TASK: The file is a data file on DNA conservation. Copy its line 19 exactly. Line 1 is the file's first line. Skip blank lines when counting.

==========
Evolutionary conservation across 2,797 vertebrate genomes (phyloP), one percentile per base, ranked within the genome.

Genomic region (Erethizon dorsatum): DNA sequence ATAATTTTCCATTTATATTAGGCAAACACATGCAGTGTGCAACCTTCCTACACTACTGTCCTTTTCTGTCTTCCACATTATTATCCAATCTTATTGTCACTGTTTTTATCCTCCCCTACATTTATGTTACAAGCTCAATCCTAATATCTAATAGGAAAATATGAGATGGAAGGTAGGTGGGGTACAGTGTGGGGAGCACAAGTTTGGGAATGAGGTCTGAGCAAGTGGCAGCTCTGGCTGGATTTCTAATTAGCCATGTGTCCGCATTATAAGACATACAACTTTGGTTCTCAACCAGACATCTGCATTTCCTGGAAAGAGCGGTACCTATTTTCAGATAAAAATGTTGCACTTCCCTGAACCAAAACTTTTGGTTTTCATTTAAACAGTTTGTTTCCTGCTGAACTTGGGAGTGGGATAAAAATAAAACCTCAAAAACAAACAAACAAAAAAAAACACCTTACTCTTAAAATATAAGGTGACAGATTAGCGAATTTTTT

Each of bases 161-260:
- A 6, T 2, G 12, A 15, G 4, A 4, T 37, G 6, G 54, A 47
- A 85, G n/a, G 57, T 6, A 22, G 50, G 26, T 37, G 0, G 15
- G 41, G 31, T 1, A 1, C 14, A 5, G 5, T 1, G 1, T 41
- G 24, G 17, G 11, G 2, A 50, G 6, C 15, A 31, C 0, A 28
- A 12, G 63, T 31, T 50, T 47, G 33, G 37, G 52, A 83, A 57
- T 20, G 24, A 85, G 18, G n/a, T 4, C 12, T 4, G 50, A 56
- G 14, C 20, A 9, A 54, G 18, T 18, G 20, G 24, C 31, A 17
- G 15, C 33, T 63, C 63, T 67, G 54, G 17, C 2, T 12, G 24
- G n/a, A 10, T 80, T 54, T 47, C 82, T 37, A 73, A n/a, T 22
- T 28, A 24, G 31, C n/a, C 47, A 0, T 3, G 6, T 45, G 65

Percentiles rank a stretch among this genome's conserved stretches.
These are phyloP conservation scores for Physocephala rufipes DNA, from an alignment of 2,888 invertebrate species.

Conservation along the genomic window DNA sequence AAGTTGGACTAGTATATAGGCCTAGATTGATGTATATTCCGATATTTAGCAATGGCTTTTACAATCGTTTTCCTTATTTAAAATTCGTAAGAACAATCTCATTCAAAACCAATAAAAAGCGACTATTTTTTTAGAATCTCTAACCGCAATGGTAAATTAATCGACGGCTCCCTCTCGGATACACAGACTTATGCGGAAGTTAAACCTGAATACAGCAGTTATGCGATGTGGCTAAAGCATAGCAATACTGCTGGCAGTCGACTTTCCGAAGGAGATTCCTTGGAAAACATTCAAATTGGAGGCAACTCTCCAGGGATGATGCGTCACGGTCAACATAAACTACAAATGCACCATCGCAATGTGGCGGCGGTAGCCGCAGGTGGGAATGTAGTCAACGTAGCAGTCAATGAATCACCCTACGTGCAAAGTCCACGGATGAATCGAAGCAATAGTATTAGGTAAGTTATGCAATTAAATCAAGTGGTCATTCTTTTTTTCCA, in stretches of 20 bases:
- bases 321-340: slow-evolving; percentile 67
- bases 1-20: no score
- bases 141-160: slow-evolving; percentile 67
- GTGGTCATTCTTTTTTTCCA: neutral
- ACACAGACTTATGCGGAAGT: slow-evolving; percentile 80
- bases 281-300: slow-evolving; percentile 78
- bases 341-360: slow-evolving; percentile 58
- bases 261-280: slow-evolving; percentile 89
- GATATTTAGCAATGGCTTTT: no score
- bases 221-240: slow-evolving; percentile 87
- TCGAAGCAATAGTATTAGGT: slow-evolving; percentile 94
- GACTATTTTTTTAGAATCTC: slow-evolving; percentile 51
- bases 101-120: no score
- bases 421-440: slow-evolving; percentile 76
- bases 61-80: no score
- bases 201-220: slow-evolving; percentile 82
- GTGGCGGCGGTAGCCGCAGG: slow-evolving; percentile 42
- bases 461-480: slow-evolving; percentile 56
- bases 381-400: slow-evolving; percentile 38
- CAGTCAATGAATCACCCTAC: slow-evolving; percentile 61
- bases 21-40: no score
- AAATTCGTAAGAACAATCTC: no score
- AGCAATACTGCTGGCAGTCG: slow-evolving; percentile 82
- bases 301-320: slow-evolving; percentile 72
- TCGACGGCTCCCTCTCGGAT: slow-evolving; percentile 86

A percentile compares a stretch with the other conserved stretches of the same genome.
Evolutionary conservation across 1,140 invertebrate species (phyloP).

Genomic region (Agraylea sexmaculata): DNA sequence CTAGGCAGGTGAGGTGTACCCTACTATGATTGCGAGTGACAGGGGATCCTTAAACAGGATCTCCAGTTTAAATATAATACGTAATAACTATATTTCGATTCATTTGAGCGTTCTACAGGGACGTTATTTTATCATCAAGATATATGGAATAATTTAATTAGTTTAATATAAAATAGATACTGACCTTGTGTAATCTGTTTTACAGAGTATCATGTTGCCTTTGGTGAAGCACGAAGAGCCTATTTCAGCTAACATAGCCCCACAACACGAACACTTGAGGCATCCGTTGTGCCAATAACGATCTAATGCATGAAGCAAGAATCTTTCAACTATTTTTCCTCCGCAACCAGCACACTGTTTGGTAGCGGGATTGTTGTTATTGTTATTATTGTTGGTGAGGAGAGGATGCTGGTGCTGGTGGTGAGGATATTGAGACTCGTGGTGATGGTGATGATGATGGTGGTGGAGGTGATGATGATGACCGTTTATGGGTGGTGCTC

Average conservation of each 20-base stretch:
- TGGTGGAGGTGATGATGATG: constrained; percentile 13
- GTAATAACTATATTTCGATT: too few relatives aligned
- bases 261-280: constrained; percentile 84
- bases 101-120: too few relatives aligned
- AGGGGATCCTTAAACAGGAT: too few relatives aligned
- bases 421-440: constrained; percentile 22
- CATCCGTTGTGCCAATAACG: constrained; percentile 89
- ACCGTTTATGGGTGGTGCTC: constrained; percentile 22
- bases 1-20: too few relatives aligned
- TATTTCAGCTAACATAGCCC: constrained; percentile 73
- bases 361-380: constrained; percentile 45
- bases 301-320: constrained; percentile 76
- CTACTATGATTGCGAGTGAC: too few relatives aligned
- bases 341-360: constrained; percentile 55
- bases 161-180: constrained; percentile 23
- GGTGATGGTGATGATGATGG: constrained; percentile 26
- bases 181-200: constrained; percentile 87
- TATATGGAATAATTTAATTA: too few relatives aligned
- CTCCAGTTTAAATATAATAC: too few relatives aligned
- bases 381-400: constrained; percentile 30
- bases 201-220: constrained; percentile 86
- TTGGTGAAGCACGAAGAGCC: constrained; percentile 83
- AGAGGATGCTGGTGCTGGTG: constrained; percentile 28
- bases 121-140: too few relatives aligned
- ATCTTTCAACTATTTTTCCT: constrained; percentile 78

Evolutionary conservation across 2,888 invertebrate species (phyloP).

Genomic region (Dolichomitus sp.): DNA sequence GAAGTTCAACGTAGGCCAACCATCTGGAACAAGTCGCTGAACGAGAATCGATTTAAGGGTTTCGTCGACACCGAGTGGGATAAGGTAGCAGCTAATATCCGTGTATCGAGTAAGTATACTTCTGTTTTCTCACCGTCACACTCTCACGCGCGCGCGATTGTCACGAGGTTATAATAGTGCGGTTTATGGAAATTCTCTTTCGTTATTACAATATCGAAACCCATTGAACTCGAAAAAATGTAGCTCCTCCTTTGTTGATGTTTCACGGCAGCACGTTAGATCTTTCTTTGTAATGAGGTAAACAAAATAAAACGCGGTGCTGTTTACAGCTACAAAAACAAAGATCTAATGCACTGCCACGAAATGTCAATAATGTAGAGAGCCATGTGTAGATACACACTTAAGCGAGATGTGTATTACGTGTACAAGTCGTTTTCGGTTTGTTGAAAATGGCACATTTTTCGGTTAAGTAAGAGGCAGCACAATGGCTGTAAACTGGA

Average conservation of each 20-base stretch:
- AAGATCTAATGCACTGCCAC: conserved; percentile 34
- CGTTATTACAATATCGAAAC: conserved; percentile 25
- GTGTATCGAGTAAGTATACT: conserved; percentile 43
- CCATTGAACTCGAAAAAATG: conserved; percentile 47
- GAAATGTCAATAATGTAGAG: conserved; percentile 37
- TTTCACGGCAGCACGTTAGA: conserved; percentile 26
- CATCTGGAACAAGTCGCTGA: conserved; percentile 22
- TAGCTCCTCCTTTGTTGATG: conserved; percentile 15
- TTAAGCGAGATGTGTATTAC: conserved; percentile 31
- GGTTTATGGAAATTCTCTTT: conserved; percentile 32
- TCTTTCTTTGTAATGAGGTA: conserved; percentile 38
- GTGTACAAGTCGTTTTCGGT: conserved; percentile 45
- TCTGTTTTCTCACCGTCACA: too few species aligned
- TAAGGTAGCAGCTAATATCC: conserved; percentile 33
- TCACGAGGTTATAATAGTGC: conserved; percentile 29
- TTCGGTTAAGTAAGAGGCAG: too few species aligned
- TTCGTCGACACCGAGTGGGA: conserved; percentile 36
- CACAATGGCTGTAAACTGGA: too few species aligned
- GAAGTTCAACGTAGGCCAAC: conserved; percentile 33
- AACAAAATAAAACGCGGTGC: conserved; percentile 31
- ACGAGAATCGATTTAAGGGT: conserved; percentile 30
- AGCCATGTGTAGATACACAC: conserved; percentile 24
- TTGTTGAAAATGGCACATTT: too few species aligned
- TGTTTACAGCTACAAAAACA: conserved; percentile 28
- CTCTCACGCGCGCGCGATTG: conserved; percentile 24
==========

- bases 141-160: slow-evolving; percentile 67